Month: September 2021

Can We Rise Above Party?

A lot of speculation in these nervous post-election days as to how Prime Minister Justin Trudeau will handle his continued life as PM – or if he will quit.

I wonder if he’s given any thought to the time Winston Churchill came close to being turfed from high office within days of being given the keys to No. 10 Downing Street.

I will let the New York Times bring readers up to date on events in the spring of 1940 “when British forces in Norway were overwhelmed by the Nazis. On May 7 Prime Minister Neville Chamberlain faced a critical motion by the Labor opposition in the House of Commons. His Conservatives had a big majority. But a respected Conservative backbencher, Leopold Amery, rose and addressed to Chamberlain the words that Cromwell had said to the Long Parliament 300 years before:

”You have sat too long here for any good you have been doing. In the name of God, go!” Forty Conservatives voted against Chamberlain, and another 60 abstained. Three days later he resigned. Winston Churchill became Prime Minister. And many would say that the response of the Commons to crisis, its ability to rise above party, saved Britain.”

You will need to be getting along in years to personally recall those days in May,1940 when the world was falling apart. The German army and Luftwaffe were sweeping across Europe and heavy duty politicians with powerful Lord Halifax as peace maker were urging the war cabinet to seek peace with Hitler.The War Cabinet met to decided the next step – to seek peace  or fight a long war with a mighty foe?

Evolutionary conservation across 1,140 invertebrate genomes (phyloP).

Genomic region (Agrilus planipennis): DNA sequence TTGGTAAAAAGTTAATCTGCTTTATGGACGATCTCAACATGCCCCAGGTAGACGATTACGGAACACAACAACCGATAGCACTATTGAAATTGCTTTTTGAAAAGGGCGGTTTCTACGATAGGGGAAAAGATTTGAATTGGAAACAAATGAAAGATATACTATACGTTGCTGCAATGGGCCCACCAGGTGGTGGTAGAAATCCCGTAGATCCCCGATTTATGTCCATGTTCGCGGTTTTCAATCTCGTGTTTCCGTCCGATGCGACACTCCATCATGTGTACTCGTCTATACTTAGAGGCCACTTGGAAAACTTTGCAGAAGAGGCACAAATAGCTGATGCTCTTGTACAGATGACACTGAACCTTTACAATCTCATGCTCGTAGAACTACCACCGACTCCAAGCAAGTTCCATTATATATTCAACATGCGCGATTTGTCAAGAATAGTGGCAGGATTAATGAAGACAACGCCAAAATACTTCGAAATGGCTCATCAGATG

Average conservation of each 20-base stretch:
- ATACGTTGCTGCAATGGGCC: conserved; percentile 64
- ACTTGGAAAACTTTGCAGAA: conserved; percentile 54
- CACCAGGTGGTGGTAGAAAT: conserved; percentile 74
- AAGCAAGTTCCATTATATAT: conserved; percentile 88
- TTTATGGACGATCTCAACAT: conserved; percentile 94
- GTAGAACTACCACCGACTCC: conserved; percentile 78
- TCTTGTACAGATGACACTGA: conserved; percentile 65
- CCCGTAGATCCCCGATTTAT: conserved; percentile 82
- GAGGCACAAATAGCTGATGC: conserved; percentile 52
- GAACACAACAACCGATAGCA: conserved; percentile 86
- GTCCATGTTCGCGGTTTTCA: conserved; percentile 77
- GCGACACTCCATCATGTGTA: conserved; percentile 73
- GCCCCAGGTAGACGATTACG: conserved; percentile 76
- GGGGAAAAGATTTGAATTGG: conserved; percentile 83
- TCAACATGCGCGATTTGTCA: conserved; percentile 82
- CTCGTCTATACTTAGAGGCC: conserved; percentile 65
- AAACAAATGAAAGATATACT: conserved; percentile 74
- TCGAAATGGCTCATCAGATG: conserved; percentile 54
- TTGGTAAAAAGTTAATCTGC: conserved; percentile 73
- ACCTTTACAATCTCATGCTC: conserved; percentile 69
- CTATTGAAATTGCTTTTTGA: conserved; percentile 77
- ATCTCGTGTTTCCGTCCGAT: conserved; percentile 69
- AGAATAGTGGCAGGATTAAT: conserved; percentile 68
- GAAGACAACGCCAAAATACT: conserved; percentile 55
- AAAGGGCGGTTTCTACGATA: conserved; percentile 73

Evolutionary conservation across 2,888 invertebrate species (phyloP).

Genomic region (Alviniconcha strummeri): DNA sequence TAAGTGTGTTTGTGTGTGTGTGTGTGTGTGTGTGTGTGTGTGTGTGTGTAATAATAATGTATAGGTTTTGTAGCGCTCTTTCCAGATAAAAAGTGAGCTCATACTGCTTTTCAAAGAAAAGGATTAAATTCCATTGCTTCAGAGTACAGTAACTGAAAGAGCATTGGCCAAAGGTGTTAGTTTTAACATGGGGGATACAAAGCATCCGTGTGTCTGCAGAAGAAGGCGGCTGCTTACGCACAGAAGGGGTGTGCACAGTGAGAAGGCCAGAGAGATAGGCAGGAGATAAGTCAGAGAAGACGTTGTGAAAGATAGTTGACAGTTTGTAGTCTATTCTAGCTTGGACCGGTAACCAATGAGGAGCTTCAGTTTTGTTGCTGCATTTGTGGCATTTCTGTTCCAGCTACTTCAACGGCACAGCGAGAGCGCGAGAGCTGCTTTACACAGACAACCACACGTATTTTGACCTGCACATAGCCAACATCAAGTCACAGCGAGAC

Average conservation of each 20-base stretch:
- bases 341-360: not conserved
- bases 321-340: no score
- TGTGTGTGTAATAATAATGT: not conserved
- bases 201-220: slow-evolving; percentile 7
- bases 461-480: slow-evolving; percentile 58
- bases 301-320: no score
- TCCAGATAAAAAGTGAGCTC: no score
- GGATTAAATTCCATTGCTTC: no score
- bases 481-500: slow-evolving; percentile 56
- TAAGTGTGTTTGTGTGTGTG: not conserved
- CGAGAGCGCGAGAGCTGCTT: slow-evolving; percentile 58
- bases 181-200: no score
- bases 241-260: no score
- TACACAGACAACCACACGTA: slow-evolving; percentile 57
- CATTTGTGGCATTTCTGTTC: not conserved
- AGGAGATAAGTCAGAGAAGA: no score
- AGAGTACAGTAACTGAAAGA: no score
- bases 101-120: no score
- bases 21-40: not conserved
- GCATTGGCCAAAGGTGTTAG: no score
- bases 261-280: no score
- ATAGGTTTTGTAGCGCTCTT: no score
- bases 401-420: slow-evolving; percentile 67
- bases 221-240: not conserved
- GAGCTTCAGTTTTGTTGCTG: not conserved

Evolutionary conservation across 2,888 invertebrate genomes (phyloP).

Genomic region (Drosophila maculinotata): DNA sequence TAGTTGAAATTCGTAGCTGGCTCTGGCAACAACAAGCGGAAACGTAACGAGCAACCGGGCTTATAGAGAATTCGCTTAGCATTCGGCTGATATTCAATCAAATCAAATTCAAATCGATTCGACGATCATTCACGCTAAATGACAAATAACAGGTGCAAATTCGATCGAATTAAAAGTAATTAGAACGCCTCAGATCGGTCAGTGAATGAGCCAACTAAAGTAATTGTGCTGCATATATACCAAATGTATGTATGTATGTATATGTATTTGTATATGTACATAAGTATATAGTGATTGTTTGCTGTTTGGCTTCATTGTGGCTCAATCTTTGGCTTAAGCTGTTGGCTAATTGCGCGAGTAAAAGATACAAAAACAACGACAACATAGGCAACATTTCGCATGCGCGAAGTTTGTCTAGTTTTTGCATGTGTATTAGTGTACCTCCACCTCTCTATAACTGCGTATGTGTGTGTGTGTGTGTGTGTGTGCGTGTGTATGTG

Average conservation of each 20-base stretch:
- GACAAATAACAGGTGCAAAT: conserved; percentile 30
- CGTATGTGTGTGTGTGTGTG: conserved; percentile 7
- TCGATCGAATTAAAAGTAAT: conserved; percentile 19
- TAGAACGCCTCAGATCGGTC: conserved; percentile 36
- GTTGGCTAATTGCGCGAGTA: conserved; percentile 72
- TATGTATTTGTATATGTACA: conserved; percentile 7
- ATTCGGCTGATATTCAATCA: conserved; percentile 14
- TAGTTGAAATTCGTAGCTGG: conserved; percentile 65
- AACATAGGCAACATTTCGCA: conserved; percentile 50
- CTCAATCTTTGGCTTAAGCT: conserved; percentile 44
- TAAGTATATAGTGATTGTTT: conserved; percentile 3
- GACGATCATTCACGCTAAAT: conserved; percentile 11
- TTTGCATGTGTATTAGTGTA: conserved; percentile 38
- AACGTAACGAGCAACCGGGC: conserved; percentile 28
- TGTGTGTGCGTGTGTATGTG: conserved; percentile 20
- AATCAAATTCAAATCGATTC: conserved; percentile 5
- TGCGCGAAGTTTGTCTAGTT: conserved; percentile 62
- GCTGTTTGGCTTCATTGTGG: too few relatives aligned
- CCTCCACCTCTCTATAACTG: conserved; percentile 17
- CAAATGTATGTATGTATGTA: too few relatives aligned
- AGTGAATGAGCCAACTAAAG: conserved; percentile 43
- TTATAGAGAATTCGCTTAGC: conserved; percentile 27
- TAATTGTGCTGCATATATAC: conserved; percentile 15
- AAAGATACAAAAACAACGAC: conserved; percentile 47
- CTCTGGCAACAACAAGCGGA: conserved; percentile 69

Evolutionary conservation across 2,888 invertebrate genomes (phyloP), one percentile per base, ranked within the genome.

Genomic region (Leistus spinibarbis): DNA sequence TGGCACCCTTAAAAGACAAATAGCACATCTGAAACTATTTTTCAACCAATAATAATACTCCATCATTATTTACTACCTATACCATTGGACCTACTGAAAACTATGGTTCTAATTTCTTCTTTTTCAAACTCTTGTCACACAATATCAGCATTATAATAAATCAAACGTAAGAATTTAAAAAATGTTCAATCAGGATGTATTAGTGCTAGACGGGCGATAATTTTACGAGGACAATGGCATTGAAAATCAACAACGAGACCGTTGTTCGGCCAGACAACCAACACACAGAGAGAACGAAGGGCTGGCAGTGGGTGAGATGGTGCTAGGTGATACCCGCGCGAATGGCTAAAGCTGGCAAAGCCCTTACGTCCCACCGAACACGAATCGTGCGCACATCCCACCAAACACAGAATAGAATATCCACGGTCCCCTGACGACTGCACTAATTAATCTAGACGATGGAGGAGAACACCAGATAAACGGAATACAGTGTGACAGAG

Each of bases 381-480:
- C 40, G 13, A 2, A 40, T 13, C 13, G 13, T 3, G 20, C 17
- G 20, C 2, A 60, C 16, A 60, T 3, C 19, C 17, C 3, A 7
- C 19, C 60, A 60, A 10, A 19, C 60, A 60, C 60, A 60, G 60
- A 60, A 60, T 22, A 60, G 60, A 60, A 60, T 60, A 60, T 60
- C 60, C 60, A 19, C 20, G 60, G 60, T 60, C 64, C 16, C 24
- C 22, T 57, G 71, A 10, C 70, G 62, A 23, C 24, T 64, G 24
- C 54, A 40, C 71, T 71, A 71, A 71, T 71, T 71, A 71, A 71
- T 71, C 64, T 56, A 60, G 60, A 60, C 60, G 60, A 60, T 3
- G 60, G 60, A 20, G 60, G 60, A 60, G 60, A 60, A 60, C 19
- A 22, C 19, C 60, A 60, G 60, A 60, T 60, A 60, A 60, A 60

Churchill, so recently appointed  won that battle then set about organizing a full strength war cabinet. He appointed Clement Atlee, already Deputy PM, as deputy head of his War Cabinet. As leader of the Labour Party, Atlee had often been the target of Churchillian wit (“He’s a sheep in sheep’s clothing.”) but; was obviously was highly regarded.

But, the appointment of Ernest Bevin, a tough working-class trade unionist and Churchill’s chief opponent in the bitter general strike of 1926, was a real eyebrow raiser. He was appointed Minister of Labour in 1940. He knew the trade union leaders; had been a leader among them for longer than a generation. He knew the employers, too. It was said of him that he respected many big business owners – and feared none.

That preamble brings me back to PM Trudeau and the immediate road ahead for himself and a new cabinet. He knows he will need support from losing parties – but how to get it without an eventual sulky separation like BC’s NDP and Greens after their brief fling as dance partners?

He can try for a similar deal with the NDP or, though less likely, the Bloc Quebecois, or the distressed Conservative Party preoccupied with its own failures and the breakaway of a renegade People’s Party which couldn’t win a seat but established base foundations in almost every riding and remains an embarrassing threat..

But, he might do better to try a Churchill and offer a cabinet post to a couple of New Democrats including one for Jagmeet Singh.

That was war time, for Churchill you say, and we all had to pull together. Precisely. We are in a war now – on two fronts against COVID-19 and global warming. Time to blure the party lines a little if we want to win. It would help to remember the NYT comment that it was “the Commons ability in time of crisis to rise above party” that saved Britain.

Think;Pause;Make Your Choice